may be available on-site, residents are not required to utilize those services as a term of their
lease. Almost a decade ago, a number of nonprofit housing and service providers initiated this
housing solution for homeless people, many of whom suffer from mental illness, substance abuse
issues, developmental disabilities or age-related dementia. The idea was to provide affordable
rental housing with flexible, responsive and accessible support services. The pilot program was
so successful that the Pew Charitable Trust, The Robert Wood Johnson Foundation and The
Ford Foundation collaborated for create the Corporation for Supportive Housing (CSH). This
organization provides technical assistance to community organizations to expand the supply of
supportive housing. Recent CSH research on the success of supportive housing for persons with
chronic mental illness and substance abuse conditions showed decreases of nearly 50 percent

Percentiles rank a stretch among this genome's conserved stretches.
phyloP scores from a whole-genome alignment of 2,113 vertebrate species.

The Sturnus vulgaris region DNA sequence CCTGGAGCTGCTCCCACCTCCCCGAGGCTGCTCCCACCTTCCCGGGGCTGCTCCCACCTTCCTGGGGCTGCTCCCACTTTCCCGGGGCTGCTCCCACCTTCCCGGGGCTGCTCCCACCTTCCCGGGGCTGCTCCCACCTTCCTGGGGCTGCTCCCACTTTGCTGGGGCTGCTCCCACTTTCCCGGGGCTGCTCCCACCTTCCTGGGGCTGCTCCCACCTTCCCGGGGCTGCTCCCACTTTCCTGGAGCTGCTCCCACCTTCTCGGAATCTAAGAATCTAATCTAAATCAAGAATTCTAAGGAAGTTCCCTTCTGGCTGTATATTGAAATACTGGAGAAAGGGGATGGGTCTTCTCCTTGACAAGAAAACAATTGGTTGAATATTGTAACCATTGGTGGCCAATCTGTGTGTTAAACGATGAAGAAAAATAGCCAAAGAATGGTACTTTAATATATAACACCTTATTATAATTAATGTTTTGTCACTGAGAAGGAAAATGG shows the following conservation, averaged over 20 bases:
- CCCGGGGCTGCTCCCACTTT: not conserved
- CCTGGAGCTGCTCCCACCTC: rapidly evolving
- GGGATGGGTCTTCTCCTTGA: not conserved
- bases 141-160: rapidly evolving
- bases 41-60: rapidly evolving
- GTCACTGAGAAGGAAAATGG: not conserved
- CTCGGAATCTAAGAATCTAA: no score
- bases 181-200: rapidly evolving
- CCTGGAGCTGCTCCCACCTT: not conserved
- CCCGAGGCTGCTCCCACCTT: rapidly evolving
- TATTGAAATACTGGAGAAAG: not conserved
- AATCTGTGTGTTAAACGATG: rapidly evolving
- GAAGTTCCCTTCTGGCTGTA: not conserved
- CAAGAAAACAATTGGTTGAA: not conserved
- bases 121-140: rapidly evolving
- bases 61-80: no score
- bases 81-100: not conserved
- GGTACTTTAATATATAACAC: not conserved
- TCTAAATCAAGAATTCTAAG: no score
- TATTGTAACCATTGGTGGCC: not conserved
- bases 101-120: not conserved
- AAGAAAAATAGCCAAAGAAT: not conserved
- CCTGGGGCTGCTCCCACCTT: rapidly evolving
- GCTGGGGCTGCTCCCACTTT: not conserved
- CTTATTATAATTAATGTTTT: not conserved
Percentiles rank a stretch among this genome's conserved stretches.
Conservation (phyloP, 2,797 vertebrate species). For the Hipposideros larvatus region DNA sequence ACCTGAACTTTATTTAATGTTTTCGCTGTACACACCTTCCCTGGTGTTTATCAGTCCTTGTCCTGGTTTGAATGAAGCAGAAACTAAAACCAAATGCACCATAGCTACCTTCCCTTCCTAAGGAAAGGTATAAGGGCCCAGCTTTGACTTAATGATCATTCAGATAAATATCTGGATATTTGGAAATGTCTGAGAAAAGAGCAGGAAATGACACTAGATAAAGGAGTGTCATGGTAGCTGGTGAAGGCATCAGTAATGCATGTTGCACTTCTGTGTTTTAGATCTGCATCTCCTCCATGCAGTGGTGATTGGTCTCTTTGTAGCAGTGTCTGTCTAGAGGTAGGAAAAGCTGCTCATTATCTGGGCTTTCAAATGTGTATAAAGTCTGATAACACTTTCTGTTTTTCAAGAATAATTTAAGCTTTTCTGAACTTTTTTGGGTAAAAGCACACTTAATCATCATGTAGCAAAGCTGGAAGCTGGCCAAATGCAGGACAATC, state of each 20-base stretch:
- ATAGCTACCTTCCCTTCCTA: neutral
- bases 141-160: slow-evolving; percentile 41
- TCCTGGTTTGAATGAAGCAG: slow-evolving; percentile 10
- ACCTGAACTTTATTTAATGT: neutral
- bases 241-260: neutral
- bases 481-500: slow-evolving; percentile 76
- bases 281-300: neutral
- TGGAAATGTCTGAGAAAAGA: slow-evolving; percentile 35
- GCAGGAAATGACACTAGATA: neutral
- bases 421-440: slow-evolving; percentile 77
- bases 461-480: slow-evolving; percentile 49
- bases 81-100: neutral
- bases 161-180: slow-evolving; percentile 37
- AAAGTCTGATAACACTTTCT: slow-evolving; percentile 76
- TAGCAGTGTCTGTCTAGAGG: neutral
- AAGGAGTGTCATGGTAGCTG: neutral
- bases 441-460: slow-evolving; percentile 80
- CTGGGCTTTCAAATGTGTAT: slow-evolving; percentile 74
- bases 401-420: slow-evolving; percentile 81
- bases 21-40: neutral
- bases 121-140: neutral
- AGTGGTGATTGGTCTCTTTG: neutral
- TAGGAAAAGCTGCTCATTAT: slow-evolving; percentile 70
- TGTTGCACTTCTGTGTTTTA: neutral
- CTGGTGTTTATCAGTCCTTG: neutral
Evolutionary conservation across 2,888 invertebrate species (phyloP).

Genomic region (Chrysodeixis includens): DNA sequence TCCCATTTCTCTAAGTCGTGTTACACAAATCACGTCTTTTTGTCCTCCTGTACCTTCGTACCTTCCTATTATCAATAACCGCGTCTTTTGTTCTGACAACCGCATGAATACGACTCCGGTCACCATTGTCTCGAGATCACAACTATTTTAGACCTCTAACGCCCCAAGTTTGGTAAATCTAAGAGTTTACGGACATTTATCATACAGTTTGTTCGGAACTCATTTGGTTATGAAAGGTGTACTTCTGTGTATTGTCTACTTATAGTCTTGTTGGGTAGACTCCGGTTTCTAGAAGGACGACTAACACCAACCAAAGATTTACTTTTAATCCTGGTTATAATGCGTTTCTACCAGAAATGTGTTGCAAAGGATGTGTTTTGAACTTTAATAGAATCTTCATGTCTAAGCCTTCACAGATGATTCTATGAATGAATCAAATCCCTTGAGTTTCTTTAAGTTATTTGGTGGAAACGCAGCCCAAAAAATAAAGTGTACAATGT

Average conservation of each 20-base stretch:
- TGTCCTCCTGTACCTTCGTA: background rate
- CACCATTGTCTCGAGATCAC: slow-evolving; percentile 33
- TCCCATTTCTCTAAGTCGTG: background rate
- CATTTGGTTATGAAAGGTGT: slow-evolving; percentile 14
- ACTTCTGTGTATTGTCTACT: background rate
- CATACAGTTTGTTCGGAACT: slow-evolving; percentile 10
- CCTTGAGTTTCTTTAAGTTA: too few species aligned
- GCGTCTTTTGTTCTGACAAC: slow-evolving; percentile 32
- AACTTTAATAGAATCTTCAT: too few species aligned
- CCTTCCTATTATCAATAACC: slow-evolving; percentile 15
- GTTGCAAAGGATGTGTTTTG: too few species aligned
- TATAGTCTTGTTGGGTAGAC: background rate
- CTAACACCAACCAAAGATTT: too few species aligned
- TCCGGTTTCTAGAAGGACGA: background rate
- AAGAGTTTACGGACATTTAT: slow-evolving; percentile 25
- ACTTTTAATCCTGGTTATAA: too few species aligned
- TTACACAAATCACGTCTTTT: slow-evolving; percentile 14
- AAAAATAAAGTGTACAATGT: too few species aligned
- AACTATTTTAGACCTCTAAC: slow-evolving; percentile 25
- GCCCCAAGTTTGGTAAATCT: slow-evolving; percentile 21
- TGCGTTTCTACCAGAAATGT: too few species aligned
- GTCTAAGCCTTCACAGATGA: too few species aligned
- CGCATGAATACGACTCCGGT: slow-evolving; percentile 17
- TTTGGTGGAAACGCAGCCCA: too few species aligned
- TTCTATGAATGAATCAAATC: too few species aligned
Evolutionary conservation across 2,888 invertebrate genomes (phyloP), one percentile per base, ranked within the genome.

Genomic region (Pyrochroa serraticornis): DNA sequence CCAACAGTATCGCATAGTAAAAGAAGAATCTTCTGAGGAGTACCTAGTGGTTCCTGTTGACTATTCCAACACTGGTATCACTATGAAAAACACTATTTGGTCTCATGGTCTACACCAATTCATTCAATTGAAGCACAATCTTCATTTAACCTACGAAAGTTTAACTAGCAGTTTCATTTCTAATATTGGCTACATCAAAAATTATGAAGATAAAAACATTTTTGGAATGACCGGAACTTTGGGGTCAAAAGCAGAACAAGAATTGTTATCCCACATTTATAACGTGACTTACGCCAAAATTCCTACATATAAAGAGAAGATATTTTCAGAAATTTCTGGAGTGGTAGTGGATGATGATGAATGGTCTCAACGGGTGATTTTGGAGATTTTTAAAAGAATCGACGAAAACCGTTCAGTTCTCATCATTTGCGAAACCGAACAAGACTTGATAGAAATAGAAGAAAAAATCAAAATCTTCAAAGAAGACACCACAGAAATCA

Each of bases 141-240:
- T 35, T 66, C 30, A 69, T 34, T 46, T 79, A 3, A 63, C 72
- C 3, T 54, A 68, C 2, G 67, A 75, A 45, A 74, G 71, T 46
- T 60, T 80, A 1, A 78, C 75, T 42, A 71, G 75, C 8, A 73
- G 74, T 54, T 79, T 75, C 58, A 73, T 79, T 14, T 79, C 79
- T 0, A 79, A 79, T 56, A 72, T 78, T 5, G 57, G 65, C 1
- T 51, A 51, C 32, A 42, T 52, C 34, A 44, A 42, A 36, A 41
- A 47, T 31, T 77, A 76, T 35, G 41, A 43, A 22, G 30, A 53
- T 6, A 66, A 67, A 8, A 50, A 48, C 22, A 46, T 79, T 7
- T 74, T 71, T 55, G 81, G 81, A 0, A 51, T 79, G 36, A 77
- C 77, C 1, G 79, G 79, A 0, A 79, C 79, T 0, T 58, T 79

for inpatient hospital days, emergency room visits, and incarcerations.

Assisted Living
Assisted living is essentially a more structured and regulated form of special needs housing.
Supportive services and housing are more tightly connected. To receive payment from public
sources such as Medicaid, assisted living homes must meet specific licensing requirements and
offer a pre-established array of services. Many of these required services are related to activities



Housing resource document draft                                                                p. 14
of daily living. In Alaska, licensing of assisted living homes is administered by the state agencies
with oversight of programs serving a particular population. In Alaska, those two agencies are the
Department of Administration, Division of Senior Services and the Department of Health and
Social Services, Division of Mental Health and Developmental Disabilities.

Assisted living homes vary in size and scope from small “mom-and-pop” operations to large,
agency-run homes. There are approximately 300 licensed homes in Alaska, serving nearly 2,000
individuals. In fact, all five of the Alaska Pioneer Homes are now classified by the State as
assisted living homes. Between room, board and care, the cost of an assisted living home can
easily range between $2,500 and $5,000 per month. Many residents in assisted living rely on the
CHOICE Medicaid Waiver to cover the costs of services received in the home. The “housing”